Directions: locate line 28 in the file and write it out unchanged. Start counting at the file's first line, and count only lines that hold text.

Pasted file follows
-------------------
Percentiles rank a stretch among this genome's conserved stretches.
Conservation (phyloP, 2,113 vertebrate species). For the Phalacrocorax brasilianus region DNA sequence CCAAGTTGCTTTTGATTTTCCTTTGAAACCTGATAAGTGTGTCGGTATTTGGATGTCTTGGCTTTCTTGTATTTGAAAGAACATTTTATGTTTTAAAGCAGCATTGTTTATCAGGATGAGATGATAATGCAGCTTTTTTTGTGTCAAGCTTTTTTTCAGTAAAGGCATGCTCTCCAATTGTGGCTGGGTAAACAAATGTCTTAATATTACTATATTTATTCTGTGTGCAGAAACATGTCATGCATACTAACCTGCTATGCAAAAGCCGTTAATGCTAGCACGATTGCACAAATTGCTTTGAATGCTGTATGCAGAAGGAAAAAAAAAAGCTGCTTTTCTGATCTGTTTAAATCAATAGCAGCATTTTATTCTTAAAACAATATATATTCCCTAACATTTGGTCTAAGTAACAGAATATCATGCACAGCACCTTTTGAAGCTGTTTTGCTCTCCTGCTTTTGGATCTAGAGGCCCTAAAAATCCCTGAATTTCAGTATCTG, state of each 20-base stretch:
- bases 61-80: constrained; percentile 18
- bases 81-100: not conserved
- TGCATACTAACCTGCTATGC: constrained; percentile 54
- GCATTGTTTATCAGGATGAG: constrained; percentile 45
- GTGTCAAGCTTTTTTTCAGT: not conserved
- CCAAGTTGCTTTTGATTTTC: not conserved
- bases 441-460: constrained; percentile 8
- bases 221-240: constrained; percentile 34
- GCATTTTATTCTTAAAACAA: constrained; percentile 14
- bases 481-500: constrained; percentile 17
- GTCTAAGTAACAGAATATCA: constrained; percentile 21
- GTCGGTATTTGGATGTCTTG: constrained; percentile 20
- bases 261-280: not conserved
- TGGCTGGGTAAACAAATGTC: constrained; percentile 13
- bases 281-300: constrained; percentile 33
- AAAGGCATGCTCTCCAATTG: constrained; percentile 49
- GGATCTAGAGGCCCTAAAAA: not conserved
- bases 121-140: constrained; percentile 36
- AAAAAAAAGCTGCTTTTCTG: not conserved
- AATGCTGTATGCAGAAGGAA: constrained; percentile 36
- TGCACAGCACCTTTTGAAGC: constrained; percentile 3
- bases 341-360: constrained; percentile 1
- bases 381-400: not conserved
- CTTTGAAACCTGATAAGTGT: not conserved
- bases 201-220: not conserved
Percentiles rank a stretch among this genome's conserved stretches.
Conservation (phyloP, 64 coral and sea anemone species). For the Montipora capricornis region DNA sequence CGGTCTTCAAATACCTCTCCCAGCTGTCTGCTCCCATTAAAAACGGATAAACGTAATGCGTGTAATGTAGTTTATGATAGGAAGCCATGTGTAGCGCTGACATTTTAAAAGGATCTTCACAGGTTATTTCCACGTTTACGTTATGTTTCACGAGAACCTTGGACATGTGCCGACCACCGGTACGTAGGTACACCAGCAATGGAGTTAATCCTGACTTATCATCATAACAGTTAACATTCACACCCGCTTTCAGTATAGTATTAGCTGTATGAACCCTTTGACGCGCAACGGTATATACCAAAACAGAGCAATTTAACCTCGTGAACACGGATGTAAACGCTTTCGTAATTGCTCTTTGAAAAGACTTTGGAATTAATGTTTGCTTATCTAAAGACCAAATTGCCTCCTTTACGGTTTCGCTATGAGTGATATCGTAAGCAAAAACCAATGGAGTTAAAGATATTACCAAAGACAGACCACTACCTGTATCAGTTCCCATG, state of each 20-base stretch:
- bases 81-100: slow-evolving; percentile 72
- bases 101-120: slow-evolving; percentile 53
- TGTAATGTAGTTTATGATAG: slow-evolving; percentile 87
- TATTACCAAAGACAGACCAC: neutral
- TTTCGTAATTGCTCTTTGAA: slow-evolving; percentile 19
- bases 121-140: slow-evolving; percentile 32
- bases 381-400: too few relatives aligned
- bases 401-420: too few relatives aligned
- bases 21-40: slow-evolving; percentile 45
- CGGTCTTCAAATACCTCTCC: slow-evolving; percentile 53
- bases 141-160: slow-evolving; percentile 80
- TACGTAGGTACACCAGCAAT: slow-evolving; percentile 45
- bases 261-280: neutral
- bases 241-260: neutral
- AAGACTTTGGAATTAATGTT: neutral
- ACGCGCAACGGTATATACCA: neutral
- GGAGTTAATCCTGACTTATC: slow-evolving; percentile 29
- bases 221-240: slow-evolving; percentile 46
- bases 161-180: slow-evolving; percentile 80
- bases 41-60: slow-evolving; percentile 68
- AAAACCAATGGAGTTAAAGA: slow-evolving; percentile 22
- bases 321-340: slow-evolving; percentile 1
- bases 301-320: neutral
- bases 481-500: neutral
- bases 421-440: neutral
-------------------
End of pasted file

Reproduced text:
Percentiles rank a stretch among this genome's conserved stretches.